Growing up, my family ate dinner together every night. My sister and I played some sports after school, however, I don’t remember our practices interfering with dinner time. Sports and dinner are different now. Practices for younger kids are often scheduled later in the day or after dinner, making dinner time a rushed meal for many families.
Dinner time is a priority in our home. 6 to 7 days a week, all 7 of us sit down to a warm meal, often cooked that day. I save leftovers for the nights when we do have an evening activity like Scouts. The rest of the time, I cook the meal in the late afternoon, and my husband plates it while I supervise setting the table.
[Tweet “Shared mealtimes have a lasting impact on #kids – their health, relationships, & academic success.”]
We used to have interruptions from the neighborhood kids during dinner which had our kids bouncing out of their seats to answer the door. The interruptions ended when my husband made a sign for our back door letting the kids know we were eating dinner. We now do the same for homework time.
Benefits of family meals
- Kids learn table manners. While our kids aren’t perfect (the 5 year old is still a burper), they know the basics of handling silverware, participating in saying grace, eating without making sounds, or eating with their mouths open. They have learned to ask for items to be passed to them, or to pass the items graciously when asked.
- Kids learn to take turns. In a large family, taking turns is a daily occurrence. My husband and I step in when some kids talk over others to ensure that everyone has an opportunity to talk.
- Kids learn community. Everyone helps with dinner in our home. Whenever possible, I ask the kids to help make parts of the dinner. We rotate the table setting between the 4 younger kids. When dinner is over, each kid is responsible for clearing their place and bringing items into the kitchen promptly.
- Kids learn to be gracious about trying new foods. With a 17 year old and 9 year old occasionally making something for dinner, it’s great practice for our kids to try each new thing, and not make a big deal about not liking something. Because we don’t make a big deal about eating everything on their plate, we’re finding our kids are more willing to try stuff as they get older.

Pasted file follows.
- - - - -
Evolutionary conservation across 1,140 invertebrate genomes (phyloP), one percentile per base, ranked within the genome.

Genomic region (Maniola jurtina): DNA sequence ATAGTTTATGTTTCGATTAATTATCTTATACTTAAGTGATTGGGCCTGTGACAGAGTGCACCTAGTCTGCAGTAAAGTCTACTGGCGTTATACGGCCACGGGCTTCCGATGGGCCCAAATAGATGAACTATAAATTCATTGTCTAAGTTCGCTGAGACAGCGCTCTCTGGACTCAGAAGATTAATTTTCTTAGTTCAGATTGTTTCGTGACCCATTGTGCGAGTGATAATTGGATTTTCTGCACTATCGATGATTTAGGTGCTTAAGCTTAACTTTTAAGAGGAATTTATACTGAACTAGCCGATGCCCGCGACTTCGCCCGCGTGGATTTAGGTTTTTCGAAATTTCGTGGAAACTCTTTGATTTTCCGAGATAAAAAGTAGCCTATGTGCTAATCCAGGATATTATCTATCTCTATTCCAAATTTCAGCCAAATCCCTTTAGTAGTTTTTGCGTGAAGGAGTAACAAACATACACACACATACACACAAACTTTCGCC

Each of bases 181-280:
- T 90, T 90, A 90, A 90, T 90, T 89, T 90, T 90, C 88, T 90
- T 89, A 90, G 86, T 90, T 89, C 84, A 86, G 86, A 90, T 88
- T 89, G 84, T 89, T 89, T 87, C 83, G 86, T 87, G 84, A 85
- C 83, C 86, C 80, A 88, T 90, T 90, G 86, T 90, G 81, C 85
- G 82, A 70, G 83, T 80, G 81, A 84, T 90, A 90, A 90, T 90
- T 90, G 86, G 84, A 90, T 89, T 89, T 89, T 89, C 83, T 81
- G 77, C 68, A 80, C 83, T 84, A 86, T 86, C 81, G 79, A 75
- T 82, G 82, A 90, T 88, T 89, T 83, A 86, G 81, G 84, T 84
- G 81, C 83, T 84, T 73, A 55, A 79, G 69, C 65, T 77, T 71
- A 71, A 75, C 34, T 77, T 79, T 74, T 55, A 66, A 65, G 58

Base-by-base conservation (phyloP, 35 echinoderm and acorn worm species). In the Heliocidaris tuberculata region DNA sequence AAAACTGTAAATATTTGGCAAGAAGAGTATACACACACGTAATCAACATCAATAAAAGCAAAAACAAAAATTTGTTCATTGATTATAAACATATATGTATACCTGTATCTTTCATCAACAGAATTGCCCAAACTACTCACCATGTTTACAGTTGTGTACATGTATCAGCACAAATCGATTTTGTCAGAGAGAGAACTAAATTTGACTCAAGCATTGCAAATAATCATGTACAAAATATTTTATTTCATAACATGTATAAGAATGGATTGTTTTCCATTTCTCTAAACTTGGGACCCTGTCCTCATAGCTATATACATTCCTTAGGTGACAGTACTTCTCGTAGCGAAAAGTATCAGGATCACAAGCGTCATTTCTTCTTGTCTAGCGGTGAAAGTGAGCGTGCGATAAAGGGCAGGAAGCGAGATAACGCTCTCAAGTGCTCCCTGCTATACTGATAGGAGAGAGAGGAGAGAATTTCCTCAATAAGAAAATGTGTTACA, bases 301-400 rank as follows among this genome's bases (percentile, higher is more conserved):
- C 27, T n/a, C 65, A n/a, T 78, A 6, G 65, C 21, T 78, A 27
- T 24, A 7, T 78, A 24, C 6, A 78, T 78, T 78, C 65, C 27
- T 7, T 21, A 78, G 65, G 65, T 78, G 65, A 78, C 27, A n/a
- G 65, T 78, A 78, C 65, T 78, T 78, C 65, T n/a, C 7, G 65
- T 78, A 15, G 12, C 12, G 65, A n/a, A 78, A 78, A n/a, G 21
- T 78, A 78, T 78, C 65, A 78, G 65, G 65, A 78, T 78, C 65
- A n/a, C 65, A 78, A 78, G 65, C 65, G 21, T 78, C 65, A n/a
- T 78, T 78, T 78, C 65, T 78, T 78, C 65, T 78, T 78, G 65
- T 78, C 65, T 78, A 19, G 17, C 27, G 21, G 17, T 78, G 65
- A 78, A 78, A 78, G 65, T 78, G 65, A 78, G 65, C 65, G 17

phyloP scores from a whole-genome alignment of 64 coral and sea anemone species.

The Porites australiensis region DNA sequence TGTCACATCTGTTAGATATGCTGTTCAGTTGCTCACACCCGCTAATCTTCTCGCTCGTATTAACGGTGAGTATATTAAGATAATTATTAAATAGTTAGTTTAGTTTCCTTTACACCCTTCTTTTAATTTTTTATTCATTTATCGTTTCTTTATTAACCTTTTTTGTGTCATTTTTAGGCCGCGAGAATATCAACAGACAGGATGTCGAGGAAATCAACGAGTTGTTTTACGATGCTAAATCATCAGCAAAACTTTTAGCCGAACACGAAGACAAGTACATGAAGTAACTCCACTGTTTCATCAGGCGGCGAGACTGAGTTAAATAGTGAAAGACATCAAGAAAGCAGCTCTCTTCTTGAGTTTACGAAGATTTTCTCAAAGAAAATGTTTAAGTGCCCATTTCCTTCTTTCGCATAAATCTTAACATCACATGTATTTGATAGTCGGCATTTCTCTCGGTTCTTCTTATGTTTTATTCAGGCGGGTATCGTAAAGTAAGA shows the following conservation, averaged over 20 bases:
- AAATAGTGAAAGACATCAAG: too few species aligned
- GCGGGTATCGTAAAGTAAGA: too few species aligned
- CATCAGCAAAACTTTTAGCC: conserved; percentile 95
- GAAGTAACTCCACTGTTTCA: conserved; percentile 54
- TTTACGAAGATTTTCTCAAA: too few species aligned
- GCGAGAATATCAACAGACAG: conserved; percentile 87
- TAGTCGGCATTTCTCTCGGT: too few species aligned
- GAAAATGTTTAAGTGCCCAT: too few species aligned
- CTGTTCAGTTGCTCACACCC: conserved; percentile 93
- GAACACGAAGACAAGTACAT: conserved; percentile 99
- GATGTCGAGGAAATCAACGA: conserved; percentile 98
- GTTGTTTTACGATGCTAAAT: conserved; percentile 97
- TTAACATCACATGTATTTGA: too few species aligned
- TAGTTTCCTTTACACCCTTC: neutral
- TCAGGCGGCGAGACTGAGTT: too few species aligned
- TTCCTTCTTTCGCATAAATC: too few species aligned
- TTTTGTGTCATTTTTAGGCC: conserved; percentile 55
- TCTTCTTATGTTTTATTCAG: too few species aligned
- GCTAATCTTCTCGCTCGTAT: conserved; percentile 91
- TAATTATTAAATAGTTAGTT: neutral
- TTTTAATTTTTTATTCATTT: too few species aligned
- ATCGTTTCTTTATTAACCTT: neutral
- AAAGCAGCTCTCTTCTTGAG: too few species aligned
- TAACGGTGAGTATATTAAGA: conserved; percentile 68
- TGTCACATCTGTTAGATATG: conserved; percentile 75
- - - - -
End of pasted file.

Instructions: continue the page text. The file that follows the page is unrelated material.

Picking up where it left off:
- Kids can eat healthy foods. With the amount of processed food available in our culture, we as parents need to put healthy foods front and center, and model eating healthy foods. If you take the time to meal plan, batch cook, and do freezer cooking, it’s fairly simple to put a healthy meal on the table focusing on fruits, vegetables, and other healthy foods.
- Kids can discuss and debate topics in an open forum. One of my favorite memories of meals at my mom’s house when she remarried was the dictionary that sat on the bookshelf in the dining room. Any time we weren’t sure about the meaning of a word, my stepfather grabbed the dictionary and looked it up. Today, I grab my iPhone and google stuff if we’re not sure what the circumference of the earth is, or what the capital of Hawaii is. We’ve been known to debate history and Yu-gi-Oh, all in the same meal.
How to Make Family Meals Happen
- Establish having a family meal as a priority. Younger kids will follow along, however, older kids may have practices and other activities that make it difficult to have family meals together. Have a chat with them about the new priority, and discuss how to make it happen.
- Set a goal for a minimum number of family meals weekly. You’ll be more likely to follow through if you have a goal.
- Decide which meals will be family ones weekly. Deciding on a weekly basis puts less pressure on making the family meals happen. Some weeks may be busy ones, and others.
- Keep the meal simple. It’s easier to follow through if you’re not making an elaborate meal.
- Give everyone a job. When everyone in the family is involved, it becomes a communal meal and a joint responsibility. Use the jobs as teachable moments. Not all jobs need to be done at dinner time. A younger kid could prepare a salad during the day with help from Mom or Dad, or during homework time after school. An elementary kid can set the table before leaving for school in the morning.
[Tweet “Children benefit from minimum of 3 shared #familymeals weekly. “]
How do you make Family Meals happen in your home?
Make Family Meals Easy with a Simple Menu Plan
Grab a copy of a free editable weekly menu plan to help you spend more time at the dinner table and less time in the kitchen.